One of the most relevant texts on this topic is Newell's 1883 book Games And Songs Of American Children. His essays "The Inventiveness Of Children" and "The Conservatism Of Children" address the dynamics inherent in the play study, the idea of play being both traditional and transitional, and the idea that children reconstruct and reinvent performances relevant to their complex lives. The key word is "relevant". Valuable things are reused, recycled and retold. And, as we will see, the repetition of the commercial rhyme may be fixed, but the variation and frequency of the game can be found in the foot work. In a sense, the folklorist begins with the text, but cannot stop there."...

from Recess Battle: Playing, Fighting, and Storytelling by Anna R. Beresin (University Press of Mississippi, Jackson; 2010)

[Pancocojams Editor's Note: This book is quoted without citations. The underlined portions of the rhymes are as they were given in the chapter and represent the accented beat of the rhyme.]

"[page 64]
....Many traditional double-dutch songs list specific steps in order, and the commercial ones utilize the old formulas well:

footsies - two basic running steps with one small two-footed bounce
hopsies - one foot hopping
bouncies - two footed small jumps
turnsies - a complete rotation while inside the two turning ropes
walksies - basic running step
criss - crossing both legs repeated while jumping

At times multiple players jump at the same time, and jumpers often improvise, adding fancy turns and gestures while increasing the speed and duration of the jumping. The game was studied by the Mill School's [Philadelphia, Pennsylvania] seven-year-olds and perfected by the twelve-year-olds....

These new rhymes were slick jump rope games, emerging from jump rope competitions, sponsored by the "Big Three" corporations whose names were in the jingles- Nike, Reebok, and McDonalds.

The children who jumped rope spoke these words every day, over and over, each time I observed in 1991, 1992, and 2004. Unlike earlier generations which parodied commercials during play, the Mill School girls repeated the jingles verbatim, though the children were not robots. They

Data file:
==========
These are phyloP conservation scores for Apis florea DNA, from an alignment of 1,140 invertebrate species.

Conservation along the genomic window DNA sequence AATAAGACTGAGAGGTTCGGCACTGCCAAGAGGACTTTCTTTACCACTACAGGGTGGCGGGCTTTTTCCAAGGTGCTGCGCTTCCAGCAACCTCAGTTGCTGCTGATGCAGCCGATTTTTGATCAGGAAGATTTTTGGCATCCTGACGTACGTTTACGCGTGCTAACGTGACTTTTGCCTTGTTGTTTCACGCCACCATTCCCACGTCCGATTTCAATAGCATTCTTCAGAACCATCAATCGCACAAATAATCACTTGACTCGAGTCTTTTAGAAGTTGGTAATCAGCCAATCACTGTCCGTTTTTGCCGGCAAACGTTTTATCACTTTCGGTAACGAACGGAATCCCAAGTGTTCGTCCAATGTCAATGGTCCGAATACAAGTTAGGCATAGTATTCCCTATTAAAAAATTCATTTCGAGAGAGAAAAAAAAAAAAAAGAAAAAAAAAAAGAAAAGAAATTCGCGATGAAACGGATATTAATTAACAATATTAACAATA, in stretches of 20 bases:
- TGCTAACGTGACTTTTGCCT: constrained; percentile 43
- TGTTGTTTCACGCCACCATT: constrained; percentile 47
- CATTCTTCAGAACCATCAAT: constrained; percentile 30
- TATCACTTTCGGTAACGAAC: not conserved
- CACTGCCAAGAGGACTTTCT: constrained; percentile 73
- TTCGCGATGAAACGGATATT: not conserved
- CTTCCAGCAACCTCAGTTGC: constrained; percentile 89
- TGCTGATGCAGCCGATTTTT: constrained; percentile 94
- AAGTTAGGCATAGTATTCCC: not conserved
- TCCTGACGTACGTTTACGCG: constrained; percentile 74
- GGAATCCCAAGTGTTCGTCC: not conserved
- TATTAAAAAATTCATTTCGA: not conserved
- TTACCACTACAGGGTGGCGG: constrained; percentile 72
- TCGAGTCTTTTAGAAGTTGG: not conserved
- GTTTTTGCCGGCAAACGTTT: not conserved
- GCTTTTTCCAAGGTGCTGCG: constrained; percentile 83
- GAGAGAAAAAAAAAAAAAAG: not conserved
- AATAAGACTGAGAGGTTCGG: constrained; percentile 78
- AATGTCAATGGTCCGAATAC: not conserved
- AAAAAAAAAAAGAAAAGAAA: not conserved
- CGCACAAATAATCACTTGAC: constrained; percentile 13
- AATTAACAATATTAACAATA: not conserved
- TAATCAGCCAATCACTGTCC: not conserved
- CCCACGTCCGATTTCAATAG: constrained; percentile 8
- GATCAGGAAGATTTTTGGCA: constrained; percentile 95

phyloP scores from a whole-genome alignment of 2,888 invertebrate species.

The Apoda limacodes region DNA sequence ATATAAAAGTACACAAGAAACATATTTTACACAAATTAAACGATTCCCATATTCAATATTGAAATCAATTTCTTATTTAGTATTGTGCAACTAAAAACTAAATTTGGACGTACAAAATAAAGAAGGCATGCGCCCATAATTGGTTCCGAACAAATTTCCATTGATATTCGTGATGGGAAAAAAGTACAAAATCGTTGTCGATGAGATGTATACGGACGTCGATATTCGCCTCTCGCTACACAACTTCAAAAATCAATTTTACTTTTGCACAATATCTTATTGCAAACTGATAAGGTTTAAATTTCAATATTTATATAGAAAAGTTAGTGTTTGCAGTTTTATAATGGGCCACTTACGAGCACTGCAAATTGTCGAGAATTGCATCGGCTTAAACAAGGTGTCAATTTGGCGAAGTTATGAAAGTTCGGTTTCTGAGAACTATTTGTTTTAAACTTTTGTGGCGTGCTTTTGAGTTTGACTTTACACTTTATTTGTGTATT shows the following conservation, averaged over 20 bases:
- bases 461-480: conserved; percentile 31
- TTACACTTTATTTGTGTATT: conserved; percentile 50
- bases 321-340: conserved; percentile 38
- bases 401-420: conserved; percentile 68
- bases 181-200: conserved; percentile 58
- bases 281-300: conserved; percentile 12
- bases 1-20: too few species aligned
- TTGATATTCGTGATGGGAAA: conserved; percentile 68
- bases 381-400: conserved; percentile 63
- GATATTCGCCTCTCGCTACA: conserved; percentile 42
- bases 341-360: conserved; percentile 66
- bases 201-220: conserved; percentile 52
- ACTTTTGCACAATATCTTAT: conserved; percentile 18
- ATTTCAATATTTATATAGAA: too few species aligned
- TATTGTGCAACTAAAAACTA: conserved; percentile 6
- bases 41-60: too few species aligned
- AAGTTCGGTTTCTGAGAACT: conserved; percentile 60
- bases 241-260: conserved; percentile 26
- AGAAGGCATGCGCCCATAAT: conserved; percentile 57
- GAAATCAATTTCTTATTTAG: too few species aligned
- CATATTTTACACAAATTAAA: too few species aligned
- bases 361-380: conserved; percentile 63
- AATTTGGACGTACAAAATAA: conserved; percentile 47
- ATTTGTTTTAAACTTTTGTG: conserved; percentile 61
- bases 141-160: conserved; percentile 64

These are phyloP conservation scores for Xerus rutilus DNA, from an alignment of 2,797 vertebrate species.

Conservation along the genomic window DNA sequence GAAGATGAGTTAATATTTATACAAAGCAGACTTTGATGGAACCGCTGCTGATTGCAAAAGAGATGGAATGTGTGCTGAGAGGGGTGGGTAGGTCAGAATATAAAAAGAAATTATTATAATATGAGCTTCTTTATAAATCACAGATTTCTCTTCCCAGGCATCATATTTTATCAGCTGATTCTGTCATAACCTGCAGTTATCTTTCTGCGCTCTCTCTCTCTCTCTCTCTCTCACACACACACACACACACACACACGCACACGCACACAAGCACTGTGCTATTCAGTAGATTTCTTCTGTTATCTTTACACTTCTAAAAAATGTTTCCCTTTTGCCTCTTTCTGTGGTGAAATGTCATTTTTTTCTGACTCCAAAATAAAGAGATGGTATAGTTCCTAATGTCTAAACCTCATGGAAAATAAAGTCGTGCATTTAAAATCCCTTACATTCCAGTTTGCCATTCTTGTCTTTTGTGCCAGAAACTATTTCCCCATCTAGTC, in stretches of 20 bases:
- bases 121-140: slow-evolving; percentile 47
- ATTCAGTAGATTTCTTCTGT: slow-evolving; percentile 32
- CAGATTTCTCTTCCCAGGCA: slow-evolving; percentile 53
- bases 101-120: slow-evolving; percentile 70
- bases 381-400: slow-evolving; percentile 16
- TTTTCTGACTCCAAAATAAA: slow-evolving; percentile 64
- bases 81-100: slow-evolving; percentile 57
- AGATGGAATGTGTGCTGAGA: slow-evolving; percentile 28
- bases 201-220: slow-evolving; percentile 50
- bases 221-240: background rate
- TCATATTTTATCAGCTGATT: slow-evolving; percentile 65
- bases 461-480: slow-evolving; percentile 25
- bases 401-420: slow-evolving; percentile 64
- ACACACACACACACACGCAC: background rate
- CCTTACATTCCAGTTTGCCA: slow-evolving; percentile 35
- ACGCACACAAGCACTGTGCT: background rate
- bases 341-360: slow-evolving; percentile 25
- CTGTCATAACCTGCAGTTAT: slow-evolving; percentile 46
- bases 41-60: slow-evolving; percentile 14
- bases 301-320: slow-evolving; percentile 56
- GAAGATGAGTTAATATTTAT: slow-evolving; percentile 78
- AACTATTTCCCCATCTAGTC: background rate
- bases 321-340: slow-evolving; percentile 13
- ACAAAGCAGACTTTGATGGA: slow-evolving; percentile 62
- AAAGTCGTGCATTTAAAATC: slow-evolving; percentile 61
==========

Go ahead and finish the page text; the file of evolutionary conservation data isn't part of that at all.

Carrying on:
[page 65]
concentrated on moving their own way, adding fancy jumps, turns, and twists, leaning on an older tradition for variation.They parodied each others' styles, exaggerated gestures, rolled their eyes at each other, and burst out laughing. Movement offers commentary when the words make little room for it-assuming the players are allowed to move.

This chapter introduces the new commercially scripted jump rope rhymes, which have yet to be published anywhere , and makes a case for paying attention to their increased popularity. One the one hand, they squeeze out older, bolder, more subversively dreamy traditional rhymes; on the other hand, the children utilize traditional style and turn the advertisements into what they really are- a big game.

The games with commercial texts were consistently used to teach outsiders the African American art of double-dutch. They are the "easiest", the students said, "our favorite" . "It's what you use when you don't have nothing else".


Nike Nike
Who can do the Nike?
Foot to the N-I-K-E
Hop to the N-I-K-E
Walk to the N-I-K-E
Bounce to the N-I-K-E
Turn to the N-I-K-E
Criss to the N-I-K-E
(1992, 2004)


Do your footsies the Reebok way
Do your hopsies the Reebok way
Do your footsies the Reebok way
Do your walksies the Reebok way
Do your bouncies the Reebok way
Do your turnsies the Reebok way
Do your crisses the Reebok way
(1992, 2004)

[page 66]
Big Mac [Version 1]